First anniversary of madness in Mumbai
by S N Ganesh on 11 Aug 2013 5 Comments

Today marks the first anniversary of the Muslim protests against the riots in Assam and Myanmar, protests that turned very violent! The riots were between Bodos and illegal Bangladeshi immigrants in Assam, and Rohingya Muslims and Buddhists in Myanmar. But the protests were in faraway Mumbai, where innocent policemen, journalists on duty, and bystanders were made the objects of irrational ire. Obviously, the soft target is the best target.


The protest was organized by Raza Academy, a cultural organisation, supported by the Sunni Jamait ul Ulema and Jamat e Raza-e-Mustafa, who took permission to hold a meeting of 1500 persons at Mumbai's Azad Maidan. About 50,000 attended.


During the protest, TV broadcasting vans were set on fire, media men roughed up, the Times of India office building damaged, women constables molested, two SLR’s and one service revolver snatched. It was probably the first time that one saw Mumbai policemen run for their lives.


The Amar Jawan Memorial in memory of those who died in the Samyukta Movement was kicked. A photo in Mid-Day that captures this incident is no longer on the paper’s website. But some evidence survives of the extent of violence and the damage caused to the city


Mumbai Police have to this day not explained why they gave permission to the Raza Academy to hold a protest march in the city, when former Police Commissioner MN Singh is on record that the Raza Academy does not have a good reputation and other Muslim organizations are unknown (Times Now


Moreover, in 1988, Raza Academy had organised protest against Salman Rushdie’s Satanic Verses. Then too, the crowd went out of control and 10 persons died. Ironically, the Raza Academy now claims that they did not organize the protest. Then who did?


The State Government first tried to play down the incident, but due to a huge public outcry, it was forced to replace the city Police Commissioner. Subsequently, two journalists filed a PIL in the Bombay High Court.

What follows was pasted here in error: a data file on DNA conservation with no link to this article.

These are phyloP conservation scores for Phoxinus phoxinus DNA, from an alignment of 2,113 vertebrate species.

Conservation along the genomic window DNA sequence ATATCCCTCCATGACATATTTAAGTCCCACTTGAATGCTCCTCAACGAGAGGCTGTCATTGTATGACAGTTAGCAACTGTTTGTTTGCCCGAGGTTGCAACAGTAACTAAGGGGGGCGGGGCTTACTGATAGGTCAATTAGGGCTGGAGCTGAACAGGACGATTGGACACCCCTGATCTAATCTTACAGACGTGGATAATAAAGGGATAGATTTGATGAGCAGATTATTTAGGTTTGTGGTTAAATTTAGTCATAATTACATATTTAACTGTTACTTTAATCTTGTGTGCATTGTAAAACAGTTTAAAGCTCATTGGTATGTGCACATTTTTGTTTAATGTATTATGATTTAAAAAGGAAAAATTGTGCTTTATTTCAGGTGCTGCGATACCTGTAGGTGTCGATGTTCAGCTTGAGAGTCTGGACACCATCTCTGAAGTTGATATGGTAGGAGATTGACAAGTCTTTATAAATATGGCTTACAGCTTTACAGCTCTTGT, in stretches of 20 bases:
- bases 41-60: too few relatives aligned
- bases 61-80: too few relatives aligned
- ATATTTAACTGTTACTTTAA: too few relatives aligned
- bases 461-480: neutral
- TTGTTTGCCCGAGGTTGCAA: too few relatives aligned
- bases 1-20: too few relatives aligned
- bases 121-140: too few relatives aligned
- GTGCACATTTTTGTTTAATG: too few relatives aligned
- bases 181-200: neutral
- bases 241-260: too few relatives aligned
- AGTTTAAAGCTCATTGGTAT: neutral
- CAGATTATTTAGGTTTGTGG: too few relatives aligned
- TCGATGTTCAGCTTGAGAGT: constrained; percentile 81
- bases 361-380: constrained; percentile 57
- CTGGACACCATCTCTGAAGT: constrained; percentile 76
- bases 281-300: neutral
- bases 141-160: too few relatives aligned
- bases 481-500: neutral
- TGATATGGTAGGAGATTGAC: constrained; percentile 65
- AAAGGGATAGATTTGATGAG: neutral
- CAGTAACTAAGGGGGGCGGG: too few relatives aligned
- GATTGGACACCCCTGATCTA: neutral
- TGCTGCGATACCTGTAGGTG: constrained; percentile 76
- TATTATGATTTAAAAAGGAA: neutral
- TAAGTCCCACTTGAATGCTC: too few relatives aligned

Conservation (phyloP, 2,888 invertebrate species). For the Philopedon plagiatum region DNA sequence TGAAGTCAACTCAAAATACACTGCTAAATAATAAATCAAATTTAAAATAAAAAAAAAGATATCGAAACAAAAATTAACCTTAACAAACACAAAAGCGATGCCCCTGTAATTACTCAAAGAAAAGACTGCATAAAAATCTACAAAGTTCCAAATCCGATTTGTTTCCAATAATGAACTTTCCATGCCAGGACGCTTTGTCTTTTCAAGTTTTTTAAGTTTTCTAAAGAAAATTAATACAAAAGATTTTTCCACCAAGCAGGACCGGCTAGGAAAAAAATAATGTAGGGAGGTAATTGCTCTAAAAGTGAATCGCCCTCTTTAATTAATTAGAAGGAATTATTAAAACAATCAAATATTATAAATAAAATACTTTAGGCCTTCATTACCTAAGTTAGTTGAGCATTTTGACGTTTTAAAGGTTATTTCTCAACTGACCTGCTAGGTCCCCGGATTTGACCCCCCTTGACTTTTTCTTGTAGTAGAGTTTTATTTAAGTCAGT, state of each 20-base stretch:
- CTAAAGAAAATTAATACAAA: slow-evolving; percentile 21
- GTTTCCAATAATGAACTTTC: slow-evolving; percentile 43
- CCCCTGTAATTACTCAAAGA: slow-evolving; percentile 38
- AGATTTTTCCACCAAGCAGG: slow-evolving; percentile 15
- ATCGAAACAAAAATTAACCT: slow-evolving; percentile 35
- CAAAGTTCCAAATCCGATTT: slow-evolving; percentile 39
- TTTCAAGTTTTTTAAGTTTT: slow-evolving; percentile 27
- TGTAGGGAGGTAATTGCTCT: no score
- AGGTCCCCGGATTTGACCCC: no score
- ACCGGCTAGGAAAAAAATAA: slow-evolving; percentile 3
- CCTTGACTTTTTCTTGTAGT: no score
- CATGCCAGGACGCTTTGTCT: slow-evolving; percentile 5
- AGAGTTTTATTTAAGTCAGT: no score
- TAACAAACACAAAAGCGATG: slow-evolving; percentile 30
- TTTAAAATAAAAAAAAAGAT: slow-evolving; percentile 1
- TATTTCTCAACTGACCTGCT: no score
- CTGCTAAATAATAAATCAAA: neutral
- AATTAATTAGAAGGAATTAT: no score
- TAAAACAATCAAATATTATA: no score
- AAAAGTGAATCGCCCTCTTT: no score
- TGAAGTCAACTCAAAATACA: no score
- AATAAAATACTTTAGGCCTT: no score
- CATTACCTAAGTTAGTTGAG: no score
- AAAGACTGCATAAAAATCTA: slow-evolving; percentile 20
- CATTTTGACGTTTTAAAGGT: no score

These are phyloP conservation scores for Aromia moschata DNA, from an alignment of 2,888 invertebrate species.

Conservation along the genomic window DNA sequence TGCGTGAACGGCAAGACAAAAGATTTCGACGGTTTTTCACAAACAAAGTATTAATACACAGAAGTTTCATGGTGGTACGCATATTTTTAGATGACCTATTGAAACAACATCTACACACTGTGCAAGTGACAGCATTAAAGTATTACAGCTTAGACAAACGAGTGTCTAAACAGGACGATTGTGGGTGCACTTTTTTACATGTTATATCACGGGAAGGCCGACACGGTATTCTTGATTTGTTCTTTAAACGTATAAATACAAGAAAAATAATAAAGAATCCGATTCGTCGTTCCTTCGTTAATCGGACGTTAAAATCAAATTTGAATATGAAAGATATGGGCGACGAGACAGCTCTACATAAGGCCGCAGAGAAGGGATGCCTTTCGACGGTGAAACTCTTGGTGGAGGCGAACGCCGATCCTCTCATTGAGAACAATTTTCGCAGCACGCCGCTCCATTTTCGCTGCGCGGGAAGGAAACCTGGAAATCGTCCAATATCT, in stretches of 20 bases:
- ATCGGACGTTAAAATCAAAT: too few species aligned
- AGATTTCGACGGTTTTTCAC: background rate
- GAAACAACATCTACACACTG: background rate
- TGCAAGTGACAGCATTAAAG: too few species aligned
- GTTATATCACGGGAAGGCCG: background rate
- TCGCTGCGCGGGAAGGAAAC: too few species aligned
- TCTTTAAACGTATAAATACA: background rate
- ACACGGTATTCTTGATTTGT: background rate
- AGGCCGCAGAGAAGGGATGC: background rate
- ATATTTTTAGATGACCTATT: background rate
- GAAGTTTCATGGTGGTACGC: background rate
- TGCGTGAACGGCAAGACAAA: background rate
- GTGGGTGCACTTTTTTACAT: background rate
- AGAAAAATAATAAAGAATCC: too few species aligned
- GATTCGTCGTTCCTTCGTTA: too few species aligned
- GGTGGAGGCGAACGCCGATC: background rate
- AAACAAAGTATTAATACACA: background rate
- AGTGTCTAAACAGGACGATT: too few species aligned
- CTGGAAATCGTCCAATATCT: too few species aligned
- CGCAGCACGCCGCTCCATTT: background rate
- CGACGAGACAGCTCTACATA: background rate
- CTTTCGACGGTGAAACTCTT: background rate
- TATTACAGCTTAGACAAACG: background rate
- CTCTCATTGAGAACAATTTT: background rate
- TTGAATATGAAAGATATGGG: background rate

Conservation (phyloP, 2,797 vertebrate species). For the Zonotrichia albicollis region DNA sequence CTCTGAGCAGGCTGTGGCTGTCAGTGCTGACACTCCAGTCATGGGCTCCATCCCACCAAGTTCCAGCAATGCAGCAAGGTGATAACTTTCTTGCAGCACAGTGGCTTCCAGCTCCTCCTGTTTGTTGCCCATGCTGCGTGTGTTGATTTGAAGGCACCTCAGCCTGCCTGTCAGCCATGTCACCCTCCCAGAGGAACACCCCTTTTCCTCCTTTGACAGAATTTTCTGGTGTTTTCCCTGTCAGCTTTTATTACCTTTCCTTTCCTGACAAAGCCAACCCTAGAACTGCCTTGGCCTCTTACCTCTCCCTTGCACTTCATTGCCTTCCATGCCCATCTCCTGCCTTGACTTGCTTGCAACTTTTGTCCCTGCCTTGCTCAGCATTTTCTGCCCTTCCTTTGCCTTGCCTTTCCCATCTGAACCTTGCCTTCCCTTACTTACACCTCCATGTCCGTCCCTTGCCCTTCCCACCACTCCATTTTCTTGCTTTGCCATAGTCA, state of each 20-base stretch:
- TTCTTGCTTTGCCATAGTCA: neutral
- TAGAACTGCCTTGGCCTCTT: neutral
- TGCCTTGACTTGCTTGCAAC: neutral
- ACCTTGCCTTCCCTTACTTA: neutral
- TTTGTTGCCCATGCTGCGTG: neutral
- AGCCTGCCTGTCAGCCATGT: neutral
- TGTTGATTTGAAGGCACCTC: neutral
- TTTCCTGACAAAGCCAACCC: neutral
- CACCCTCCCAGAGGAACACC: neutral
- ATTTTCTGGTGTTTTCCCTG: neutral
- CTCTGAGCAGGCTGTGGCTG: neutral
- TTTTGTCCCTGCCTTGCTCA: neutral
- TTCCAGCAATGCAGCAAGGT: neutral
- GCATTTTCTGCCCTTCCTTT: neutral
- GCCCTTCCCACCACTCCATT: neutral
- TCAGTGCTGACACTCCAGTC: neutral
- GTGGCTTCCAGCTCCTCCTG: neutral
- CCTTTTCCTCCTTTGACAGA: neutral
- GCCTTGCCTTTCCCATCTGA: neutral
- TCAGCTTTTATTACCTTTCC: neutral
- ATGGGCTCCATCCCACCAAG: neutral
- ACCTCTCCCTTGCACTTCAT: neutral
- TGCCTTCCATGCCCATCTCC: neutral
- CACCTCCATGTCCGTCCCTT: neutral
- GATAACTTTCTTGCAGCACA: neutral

At a hearing on May 7, 2013, the State Government told the High Court said that it will take about eight months to complete an inquiry to assess the extent of damage of public property.  Note that over eight months after the incident took place, the State Government wanted another eight months to complete the probe!


Probably sensing the Government’s attitude to the probe, the High Court at the next hearing stated, The Bombay HC on Wednesday directed the State to file an affidavit stating when it would complete its inquiry into last year's Azad Maidan riot.”


A July 28 report in Mumbai Mirror states that the recovery of damages of Rs 2.7 cr in Azad Maidan protest case could take another year. This is because when officials from the Mumbai City Collector’s office sent out notices to the prime accused Ahmed Raza Shaikh and Sayyed Noori, the post was returned as the addresses provided by the Mumbai police could not be traced. A new address has been provided.


The manner in which the case is being handled gives the common man a sense that the State Government is not keen on pursuing the legal process to its logical conclusion.


Mumbaikars have got used to this attitude of the State Government. After all, nothing is known of the convictions in the 2003 twin blasts, trials in the 2006 train bombings are moving at snail’s pace; the 2011 multiple bombs in Opera House and Dadar are festering somewhere. Further, nearly five years after 26/11, contracts for the installation of 6,000 CCTVs in Mumbai are yet to be awarded.


Sadly, the two branches of the Shiv Sena and the Bharatiya Janata Party are also silent. With elections soon approaching, no one wants to lose votes.


At this pace, Mumbai will retain its reputation as India’s most bombed and beaten city.


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